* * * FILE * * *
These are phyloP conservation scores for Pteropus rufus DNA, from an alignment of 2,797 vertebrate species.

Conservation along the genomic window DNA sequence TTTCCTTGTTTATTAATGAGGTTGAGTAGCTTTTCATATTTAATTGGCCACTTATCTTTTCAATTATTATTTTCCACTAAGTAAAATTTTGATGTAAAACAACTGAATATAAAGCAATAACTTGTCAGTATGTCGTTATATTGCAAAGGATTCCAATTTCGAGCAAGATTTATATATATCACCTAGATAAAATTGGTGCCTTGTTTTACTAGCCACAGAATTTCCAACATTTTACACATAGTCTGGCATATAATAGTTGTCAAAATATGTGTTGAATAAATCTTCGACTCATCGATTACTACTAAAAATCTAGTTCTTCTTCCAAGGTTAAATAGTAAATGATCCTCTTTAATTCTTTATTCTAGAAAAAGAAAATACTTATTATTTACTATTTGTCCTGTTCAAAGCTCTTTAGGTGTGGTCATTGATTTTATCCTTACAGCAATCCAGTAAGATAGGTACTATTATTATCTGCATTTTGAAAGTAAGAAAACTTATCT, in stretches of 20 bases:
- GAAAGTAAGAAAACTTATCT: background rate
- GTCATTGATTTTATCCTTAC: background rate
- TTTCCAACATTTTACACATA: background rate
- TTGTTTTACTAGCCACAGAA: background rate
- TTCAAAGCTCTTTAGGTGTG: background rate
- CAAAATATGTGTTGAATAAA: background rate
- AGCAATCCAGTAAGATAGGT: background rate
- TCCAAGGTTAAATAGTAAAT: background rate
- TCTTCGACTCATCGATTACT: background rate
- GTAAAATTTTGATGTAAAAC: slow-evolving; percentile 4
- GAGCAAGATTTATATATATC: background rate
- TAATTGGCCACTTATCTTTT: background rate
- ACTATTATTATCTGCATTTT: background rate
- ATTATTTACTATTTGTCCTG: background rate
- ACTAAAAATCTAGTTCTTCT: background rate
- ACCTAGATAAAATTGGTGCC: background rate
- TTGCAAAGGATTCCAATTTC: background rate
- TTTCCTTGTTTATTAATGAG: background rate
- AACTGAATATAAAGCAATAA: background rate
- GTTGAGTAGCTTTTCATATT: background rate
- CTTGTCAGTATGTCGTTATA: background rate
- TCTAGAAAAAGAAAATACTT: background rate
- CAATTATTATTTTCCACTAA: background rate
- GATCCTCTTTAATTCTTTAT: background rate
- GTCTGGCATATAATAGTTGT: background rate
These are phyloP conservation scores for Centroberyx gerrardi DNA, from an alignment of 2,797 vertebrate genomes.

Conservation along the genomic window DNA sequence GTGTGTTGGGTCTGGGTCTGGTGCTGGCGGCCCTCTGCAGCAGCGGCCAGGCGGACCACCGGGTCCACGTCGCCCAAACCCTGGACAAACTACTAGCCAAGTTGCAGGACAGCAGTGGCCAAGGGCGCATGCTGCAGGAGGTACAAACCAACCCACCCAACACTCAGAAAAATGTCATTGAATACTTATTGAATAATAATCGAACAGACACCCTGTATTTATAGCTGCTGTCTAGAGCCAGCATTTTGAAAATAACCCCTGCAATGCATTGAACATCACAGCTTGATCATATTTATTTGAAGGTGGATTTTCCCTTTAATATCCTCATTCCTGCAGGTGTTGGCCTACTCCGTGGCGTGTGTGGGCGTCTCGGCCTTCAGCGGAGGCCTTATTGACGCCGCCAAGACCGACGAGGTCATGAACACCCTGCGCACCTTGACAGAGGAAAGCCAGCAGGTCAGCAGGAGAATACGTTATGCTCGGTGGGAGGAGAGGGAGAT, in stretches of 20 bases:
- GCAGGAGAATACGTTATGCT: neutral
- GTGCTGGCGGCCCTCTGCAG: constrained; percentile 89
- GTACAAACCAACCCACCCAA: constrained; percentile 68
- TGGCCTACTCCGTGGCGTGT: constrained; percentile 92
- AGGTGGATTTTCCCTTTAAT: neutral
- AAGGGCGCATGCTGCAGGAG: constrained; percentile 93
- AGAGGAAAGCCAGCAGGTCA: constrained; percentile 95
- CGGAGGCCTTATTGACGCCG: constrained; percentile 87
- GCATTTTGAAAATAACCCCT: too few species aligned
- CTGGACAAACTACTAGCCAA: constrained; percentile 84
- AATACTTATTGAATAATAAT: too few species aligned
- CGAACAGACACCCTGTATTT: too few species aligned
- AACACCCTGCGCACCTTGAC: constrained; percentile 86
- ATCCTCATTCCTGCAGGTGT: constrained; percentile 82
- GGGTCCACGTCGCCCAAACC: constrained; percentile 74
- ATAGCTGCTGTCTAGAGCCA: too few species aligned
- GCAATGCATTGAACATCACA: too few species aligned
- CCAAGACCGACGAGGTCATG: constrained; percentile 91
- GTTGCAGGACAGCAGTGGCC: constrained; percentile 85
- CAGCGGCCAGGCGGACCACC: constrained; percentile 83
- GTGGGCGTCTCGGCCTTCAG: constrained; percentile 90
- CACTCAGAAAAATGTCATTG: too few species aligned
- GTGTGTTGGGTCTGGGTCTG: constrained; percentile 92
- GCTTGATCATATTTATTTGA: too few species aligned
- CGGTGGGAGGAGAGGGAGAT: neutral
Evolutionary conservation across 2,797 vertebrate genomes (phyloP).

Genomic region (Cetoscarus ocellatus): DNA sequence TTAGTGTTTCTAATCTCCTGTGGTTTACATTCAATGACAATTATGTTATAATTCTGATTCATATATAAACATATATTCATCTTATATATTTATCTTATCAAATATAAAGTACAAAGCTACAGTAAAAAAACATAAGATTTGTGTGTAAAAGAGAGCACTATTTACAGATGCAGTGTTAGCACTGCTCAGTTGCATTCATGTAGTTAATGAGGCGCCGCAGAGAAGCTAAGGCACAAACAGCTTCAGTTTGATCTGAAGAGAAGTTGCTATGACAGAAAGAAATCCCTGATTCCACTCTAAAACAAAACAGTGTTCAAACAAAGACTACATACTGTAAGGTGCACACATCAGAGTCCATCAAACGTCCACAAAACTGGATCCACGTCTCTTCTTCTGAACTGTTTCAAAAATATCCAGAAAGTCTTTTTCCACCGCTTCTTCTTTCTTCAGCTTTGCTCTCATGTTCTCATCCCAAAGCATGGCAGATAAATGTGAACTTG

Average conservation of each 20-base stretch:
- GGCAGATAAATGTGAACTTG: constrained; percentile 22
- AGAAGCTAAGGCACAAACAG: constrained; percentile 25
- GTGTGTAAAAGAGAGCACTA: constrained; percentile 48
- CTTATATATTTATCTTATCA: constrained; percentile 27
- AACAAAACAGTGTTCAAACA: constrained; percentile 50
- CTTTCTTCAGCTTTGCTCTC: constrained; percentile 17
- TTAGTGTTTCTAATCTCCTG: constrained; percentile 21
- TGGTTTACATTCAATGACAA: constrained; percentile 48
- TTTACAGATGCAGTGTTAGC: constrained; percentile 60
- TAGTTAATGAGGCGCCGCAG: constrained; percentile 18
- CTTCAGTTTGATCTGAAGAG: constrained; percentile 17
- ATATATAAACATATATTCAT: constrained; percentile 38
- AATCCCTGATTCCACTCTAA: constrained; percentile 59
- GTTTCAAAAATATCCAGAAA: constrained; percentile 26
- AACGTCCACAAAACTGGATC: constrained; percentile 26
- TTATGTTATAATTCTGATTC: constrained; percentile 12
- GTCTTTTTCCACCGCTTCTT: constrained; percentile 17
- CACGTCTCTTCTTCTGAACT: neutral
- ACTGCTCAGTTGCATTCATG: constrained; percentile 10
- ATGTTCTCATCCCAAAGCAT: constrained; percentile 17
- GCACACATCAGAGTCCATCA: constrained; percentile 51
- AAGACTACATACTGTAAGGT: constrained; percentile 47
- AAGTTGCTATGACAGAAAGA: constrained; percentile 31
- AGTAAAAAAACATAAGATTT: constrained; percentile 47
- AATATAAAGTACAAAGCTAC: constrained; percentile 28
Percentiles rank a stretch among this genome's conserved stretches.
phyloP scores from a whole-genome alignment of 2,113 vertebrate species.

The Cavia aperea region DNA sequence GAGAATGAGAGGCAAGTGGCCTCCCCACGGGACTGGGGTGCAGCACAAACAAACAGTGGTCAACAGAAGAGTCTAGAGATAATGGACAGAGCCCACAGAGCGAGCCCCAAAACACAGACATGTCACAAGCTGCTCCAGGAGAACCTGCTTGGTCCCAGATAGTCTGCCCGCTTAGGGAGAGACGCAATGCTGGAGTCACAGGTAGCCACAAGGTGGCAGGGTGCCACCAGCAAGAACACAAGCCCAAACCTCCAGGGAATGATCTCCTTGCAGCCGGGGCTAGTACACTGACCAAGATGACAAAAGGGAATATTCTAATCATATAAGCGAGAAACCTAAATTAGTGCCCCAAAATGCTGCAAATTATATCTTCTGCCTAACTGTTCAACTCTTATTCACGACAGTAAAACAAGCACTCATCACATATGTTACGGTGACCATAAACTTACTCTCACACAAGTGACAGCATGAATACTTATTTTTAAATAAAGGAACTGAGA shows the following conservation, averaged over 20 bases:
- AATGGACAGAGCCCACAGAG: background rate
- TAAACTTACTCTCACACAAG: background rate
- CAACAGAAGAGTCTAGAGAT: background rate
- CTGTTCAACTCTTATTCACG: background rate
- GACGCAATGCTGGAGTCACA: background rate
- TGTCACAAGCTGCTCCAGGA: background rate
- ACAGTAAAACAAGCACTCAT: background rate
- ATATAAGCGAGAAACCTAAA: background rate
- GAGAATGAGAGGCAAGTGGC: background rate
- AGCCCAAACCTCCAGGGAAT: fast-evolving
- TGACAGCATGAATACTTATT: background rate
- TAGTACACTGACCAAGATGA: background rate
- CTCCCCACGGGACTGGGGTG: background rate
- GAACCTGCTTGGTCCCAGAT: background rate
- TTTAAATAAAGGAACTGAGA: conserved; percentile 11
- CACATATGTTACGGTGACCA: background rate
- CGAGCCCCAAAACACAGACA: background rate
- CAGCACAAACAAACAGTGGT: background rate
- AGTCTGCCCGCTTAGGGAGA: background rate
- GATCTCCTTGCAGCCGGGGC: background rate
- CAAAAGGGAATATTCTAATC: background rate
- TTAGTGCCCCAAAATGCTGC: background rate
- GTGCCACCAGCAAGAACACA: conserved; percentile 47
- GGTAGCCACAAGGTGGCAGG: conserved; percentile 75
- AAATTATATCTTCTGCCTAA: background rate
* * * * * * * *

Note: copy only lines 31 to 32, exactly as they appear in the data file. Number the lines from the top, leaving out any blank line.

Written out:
- GTGCTGGCGGCCCTCTGCAG: constrained; percentile 89
- GTACAAACCAACCCACCCAA: constrained; percentile 68